A Note from Rick | August at Bridge Gardens

August 13, 2020

By Rick Bogusch, Kathleen Kennedy

Bridge Gardens

It All Comes Together in August.

Midsummer is indeed a time for abundance, especially in the vegetable garden. Beets, carrots, green beans and squash are still producing and have been joined (finally!) by tomatoes, peppers, eggplant and basil. It’s too early to tell what tomatoes will do the best, but I’m impressed by a beefsteak variety called Buffalo Steak, which has performed well here for three summers.

Peppers started producing early this year. The easiest to grow is Shishito, below left, which produces loads of fruit from a few plants all season long. With so many fruits, you’ll get tired of picking them! Grilled or sauteed whole, seeds and all, with olive oil, garlic, salt and pepper, shishito peppers taste like summer. Easy eggplants to grow are Orient Express (long, narrow) and Nadia (traditional Italian) shown right, and we like Dark Star zucchini and Slick-Pik yellow squash for toughness, vigor and lots of fruit.

It gets harder and harder every year to grow basil. Diseases like downy mildew and fusarium wilt run rampant in hot, humid weather and turn those wonderfully aromatic leaves unuseable. Disease-resistant varieties have been developed, but they are still quite pricey. So far this year, they have proven their worth here at Bridge Gardens, and have provided a steady supply of basil with no signs of stopping and no signs of disease. These luscious basil, sourced through Johnny’s Seed catalog, are called Prospera, Obsession and Devotion and are happy paired with kale and coriander.

July and August are lily months and there are some beauties in the border right now. Tall, pure white and fragrant, they are a variety called Casa Blanca that have bloomed here for five years, a worthwhile horticultural investment.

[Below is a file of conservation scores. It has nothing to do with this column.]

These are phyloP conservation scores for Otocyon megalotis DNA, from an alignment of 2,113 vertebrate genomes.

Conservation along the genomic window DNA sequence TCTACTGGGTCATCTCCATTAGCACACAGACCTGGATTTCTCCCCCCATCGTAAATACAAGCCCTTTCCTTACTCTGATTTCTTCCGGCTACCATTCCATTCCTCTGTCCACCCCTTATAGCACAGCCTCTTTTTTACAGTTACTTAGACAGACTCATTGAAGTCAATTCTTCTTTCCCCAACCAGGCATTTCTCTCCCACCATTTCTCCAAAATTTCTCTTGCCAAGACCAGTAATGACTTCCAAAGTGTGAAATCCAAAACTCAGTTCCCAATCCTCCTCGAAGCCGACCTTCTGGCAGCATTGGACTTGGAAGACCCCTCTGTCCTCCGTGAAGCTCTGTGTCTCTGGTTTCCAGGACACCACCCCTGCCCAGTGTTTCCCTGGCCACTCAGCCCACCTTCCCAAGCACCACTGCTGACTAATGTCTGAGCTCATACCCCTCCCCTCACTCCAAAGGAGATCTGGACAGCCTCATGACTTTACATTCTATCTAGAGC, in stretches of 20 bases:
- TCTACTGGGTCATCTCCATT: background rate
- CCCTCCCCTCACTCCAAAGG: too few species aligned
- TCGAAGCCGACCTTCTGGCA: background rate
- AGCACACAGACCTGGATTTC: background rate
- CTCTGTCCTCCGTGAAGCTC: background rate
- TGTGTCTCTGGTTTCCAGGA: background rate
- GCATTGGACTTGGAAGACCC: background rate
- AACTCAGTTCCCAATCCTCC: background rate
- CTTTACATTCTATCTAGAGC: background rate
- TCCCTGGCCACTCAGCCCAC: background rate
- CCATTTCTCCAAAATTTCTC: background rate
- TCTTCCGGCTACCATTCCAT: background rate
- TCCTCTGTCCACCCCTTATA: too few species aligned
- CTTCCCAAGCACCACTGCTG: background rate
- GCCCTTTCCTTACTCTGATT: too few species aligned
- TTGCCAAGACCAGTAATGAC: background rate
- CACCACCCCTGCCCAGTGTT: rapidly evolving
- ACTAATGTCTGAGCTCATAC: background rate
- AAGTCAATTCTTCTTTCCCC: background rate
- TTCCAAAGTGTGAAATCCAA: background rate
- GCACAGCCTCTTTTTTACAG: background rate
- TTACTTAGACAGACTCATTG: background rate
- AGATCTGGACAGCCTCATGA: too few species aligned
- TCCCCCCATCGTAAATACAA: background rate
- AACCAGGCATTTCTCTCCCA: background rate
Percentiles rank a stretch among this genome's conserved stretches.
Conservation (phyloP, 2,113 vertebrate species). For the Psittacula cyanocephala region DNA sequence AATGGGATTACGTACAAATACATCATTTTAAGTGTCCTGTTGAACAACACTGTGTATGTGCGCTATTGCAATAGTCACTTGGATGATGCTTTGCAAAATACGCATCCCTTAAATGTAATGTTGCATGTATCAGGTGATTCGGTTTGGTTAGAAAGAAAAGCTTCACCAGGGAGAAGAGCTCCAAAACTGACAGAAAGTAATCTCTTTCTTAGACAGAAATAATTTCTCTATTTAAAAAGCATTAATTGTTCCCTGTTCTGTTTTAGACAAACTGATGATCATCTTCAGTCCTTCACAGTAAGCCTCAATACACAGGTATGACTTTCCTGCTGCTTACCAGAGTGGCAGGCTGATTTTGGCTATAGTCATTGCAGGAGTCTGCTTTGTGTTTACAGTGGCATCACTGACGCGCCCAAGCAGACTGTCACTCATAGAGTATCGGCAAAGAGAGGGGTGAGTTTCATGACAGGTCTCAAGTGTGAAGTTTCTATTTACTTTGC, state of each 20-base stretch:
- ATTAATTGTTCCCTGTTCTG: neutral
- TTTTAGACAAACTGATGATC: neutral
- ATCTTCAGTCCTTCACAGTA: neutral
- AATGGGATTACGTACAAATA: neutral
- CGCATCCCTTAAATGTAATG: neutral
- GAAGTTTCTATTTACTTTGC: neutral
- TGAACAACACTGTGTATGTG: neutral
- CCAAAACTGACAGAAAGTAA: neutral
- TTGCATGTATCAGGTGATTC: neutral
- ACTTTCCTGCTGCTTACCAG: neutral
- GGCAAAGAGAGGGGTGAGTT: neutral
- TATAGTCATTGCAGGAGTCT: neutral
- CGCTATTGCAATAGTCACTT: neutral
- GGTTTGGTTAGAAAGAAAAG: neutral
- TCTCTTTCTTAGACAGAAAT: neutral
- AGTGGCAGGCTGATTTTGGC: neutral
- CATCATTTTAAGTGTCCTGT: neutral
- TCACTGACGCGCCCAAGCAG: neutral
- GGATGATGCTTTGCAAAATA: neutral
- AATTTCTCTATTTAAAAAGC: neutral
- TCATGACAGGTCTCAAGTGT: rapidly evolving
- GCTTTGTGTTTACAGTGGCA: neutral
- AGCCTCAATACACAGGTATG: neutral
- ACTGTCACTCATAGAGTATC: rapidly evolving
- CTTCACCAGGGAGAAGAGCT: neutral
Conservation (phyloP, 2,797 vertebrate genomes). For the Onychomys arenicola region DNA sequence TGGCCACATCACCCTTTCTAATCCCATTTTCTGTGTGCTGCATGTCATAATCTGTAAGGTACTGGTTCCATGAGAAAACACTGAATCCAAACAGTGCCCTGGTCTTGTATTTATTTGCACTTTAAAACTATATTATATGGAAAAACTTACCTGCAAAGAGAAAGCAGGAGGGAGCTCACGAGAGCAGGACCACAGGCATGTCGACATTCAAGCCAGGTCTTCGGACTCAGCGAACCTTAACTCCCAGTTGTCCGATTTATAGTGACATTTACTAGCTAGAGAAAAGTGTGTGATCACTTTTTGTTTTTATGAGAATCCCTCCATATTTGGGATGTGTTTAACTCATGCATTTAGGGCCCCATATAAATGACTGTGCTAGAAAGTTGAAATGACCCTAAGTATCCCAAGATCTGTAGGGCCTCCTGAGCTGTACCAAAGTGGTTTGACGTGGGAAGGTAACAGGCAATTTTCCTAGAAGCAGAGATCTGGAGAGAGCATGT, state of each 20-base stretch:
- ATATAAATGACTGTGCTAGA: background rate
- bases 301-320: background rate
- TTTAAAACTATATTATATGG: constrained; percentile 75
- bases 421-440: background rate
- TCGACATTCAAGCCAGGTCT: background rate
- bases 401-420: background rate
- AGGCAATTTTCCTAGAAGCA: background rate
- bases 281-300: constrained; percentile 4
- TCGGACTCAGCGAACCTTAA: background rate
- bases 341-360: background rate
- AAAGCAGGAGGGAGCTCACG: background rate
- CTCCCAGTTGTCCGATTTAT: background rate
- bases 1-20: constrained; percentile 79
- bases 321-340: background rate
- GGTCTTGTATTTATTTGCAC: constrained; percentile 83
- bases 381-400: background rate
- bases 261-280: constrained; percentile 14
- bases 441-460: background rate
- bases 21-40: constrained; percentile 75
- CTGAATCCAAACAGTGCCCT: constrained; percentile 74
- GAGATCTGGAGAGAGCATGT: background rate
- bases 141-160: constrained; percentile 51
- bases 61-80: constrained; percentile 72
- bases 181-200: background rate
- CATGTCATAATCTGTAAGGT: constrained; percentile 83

Accompanying the lilies are many perennials and annuals, native and exotic. A favorite is a flowering tobacco known as Langsdorff’s tobacco (Nicotiana langsdorffii), whose drooping green bells brighten any color scheme and will delight you all season. They self-sow easily and you’ll be happy to have these for years to come.

I think one of the best features of Bridge Gardens right now is its many foliage textures and shades of green. Ferns, grasses and wildflowers create interest in sun and in shade and prove the old adage that green is a color, too.

Two natives that look good together from this perspective are switchgrass, a tall, blue-leaved variety called ‘North Wind,’ and showy milkweed, with its bright green leaves and clusters of bright pink flowers. Showy milkweed self-sows and has planted itself here among the clumps of switch grasses to make a pleasing combination.

There’s much to see at Bridge Gardens at the height of the summer! And there will continue to be for months to come. I hope to see you again and again in the gardens.

What Should You Be Doing Now?

  • Now is the time to get your next vegetable garden growing! Sow these seeds now for autumn harvest: green beans, radishes, lettuces, kohlrabi, peas, kale and radicchio can all go in this month. Add root vegetables like beets, carrots, parsnips and radish, and you’ll be harvesting late into the autumn season.
  • Order seed garlic to plant this fall! Garlic cloves need to go in the ground in our area by November 1, and are harvested in early July.
  • Keep up your weeding throughout your landscape to remove plants before they set seeds that will torment you next year. Here at Bridge Gardens, we’re grateful for our regular team of volunteers who help us keep the gardens looking their best!
  • Add a layer of compost and/or an organic slow release fertilizer to your beds to continue to build your soil.
  • Remove seed heads from self-seeding plants to help them behave well next year.

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